In most cases, DTH Drilling Solutions has helped those mines achieve productivity increases of around 20 per cent. The challenge, however, has been getting the word out about those results.
“Ours is not an easy package to sell, because nobody else is doing this,” Graeme says.
“I’ve looked around, and I can’t find anybody else who is independent – who doesn’t have any alliance with any manufacturer – and who is doing this type of work. There are plenty of blasting consultants, but because drilling is complex, most people don’t want to get involved.”
Once a client has experienced the benefits of DTHDS and their coaching, however, they tend to keep coming back. One client in the Congo, for example, engaged the company several times in 2018, and recently engaged them again on a contract that will last the length of 2020.
“The relationship there is very, very good,” Graeme says.
He recalls first starting working with that client in December of last year, at a time when their mine wasn’t meeting its targets, and the mining guys were complaining about the drilling guys. Graeme was brought in to identify the issues and empower the drillers so that they could resolve them for themselves. He did that, and when he came back six months later, he describes the difference as “night and day.”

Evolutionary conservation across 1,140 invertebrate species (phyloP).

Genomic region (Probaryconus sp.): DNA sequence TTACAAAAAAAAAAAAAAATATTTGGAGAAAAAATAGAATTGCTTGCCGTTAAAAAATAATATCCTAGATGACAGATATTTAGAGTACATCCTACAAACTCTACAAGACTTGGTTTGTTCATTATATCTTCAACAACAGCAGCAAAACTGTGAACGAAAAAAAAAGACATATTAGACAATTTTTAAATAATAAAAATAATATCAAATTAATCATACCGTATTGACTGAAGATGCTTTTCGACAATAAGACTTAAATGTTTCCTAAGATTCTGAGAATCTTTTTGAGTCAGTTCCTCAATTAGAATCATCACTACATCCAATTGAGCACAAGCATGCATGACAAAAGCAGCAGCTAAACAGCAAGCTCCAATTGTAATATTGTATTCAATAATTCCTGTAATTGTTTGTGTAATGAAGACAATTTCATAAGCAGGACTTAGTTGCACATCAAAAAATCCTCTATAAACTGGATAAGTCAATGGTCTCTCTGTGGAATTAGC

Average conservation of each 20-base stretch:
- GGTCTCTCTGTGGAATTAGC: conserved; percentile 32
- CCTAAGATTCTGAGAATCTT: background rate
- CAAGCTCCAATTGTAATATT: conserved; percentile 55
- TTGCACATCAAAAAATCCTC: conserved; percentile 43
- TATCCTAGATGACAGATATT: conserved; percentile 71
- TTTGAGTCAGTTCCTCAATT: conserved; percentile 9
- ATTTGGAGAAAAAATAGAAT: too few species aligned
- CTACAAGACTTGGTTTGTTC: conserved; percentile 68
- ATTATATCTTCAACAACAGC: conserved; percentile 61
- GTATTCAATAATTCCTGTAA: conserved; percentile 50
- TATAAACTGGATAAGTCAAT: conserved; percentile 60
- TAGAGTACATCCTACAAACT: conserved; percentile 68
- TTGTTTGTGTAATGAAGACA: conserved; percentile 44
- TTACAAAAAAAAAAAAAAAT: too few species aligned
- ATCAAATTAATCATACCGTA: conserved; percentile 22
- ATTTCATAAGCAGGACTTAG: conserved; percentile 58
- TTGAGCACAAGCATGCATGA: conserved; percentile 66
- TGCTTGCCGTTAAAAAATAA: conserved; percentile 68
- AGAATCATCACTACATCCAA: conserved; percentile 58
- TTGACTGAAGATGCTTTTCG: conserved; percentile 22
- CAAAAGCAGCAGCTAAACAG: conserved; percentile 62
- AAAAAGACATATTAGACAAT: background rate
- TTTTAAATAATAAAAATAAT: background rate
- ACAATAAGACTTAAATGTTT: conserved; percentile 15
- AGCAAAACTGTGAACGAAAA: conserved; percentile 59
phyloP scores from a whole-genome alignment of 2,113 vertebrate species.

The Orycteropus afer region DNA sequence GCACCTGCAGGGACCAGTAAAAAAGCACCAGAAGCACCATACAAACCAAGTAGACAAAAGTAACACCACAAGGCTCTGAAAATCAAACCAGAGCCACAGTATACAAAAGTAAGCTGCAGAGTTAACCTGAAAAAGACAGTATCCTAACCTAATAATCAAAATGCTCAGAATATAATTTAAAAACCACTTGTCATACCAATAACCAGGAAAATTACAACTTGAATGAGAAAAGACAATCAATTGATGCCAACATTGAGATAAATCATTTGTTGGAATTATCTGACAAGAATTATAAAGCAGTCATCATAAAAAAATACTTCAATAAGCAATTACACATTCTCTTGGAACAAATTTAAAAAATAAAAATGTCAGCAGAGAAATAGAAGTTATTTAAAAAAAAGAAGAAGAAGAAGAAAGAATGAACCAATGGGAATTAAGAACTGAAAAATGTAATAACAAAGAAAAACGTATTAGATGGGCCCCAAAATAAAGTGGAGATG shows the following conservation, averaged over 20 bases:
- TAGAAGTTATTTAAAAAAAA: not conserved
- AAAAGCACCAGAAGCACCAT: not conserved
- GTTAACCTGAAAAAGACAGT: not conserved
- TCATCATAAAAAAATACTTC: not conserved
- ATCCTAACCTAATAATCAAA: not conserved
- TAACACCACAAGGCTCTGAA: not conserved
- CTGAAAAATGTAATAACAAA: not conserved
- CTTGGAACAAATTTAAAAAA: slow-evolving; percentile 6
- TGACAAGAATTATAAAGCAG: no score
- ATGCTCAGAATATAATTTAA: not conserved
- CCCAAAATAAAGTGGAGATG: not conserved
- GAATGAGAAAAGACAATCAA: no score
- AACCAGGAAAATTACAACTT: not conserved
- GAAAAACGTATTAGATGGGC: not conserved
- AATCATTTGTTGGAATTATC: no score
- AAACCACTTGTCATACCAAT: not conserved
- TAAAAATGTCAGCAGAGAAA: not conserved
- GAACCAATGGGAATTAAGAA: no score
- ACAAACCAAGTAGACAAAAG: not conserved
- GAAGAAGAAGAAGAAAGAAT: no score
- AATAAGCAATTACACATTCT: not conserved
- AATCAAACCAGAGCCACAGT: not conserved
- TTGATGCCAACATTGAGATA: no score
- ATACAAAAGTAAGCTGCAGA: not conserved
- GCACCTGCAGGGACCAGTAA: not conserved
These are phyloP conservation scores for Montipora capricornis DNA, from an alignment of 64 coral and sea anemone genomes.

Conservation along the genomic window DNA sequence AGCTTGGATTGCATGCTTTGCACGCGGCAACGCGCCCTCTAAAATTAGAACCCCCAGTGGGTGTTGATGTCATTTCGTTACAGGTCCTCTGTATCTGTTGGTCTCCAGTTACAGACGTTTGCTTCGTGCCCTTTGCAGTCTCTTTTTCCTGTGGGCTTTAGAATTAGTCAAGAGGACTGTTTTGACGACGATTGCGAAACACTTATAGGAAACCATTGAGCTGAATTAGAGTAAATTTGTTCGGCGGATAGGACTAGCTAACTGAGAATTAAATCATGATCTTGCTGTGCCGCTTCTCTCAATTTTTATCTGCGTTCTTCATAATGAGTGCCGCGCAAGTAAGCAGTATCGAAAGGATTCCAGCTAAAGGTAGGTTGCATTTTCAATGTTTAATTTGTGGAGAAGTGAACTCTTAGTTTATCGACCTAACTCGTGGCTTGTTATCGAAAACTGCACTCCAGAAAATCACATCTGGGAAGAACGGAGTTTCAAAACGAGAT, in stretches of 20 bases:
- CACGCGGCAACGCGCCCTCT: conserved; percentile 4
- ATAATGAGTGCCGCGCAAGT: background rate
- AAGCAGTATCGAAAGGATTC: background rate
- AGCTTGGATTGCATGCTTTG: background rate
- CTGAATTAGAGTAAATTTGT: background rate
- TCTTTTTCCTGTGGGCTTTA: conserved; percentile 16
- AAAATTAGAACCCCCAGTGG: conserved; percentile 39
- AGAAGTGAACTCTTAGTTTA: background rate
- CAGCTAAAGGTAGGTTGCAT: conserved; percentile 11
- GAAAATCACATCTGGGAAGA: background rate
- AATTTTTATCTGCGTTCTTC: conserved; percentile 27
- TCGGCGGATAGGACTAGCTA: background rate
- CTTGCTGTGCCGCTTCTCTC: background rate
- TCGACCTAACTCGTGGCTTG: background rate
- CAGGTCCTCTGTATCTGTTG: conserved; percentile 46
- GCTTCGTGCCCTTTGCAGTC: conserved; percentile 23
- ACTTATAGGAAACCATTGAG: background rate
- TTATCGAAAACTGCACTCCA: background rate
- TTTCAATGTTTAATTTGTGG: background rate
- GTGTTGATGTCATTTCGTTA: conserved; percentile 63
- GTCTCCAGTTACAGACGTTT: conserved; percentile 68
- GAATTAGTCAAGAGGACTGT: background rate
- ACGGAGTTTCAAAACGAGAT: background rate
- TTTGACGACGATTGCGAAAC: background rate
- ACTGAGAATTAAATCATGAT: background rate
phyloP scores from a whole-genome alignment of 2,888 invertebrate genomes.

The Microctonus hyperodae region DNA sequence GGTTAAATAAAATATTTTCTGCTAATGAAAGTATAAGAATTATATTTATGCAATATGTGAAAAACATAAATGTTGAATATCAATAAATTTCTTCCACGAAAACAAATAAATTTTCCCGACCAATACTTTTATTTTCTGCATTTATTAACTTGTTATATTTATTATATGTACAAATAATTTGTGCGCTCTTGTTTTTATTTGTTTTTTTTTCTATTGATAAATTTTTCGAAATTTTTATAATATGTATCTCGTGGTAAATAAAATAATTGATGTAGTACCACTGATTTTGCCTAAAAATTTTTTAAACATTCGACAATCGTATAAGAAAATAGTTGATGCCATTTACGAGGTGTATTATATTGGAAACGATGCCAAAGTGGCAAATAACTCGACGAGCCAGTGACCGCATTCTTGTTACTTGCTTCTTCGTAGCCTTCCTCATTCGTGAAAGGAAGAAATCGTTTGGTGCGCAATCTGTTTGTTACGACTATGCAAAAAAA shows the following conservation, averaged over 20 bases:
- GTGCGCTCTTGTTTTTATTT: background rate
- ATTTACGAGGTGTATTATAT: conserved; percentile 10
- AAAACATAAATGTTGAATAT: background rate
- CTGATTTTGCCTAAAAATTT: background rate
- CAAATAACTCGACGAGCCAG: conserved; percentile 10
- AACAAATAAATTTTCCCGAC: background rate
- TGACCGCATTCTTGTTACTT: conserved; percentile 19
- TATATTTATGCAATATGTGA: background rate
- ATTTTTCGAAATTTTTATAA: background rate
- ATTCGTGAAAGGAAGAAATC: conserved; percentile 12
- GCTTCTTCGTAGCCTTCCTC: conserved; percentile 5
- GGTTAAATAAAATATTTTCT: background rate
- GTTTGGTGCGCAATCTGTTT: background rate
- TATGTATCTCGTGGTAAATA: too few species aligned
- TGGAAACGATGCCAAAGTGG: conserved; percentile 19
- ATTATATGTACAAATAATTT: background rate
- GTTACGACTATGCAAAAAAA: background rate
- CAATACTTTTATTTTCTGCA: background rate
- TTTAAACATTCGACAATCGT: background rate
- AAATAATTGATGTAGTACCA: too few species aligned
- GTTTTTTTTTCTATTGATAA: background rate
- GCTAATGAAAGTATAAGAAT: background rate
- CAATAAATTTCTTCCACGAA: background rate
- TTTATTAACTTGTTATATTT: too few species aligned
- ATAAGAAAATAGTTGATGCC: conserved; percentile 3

“They were very happy to see me back there,” he says.
“Instead of just meeting their targets, they are now exceeding their targets,” he adds. “Their revenue has increased substantially and their maintenance costs have gone down because the guys aren’t damaging the machines so much.”
At a gold mine in Senegal, DTH Drilling Solutions recently achieved a similarly transformative result, and has earned similar loyalty moving forward. Graeme is in the midst of writing case studies on both projects.
Graeme is also currently on the lookout for a protégé, someone to come in under him, learn the art of the busts, and eventually take over so that DTH can expand and continue on after Graeme’s retirement. Graeme sees that as being somebody already experienced and respected – the drillers have to be willing to listen to him – but looking to do something different in the industry.
Beyond that, Graeme’s goal is to continue raising the profile of the company, and continue building lasting relationships with clients.
“Over the last 13 years, we’ve worked with over 1,000 drillers, supervisors, and trainers from more than 30 mines across the world,” he says. “We’re really happy with what we’ve been doing. We’ve brought some big improvements to mining companies. We just want to continue to grow that, get some more exposure, and develop some longer term relationships with our clients.”
For more on DTH Drilling Solutions, their services, capabilities, and the value of their coaching, visit http://www.dthds.com.au/about-us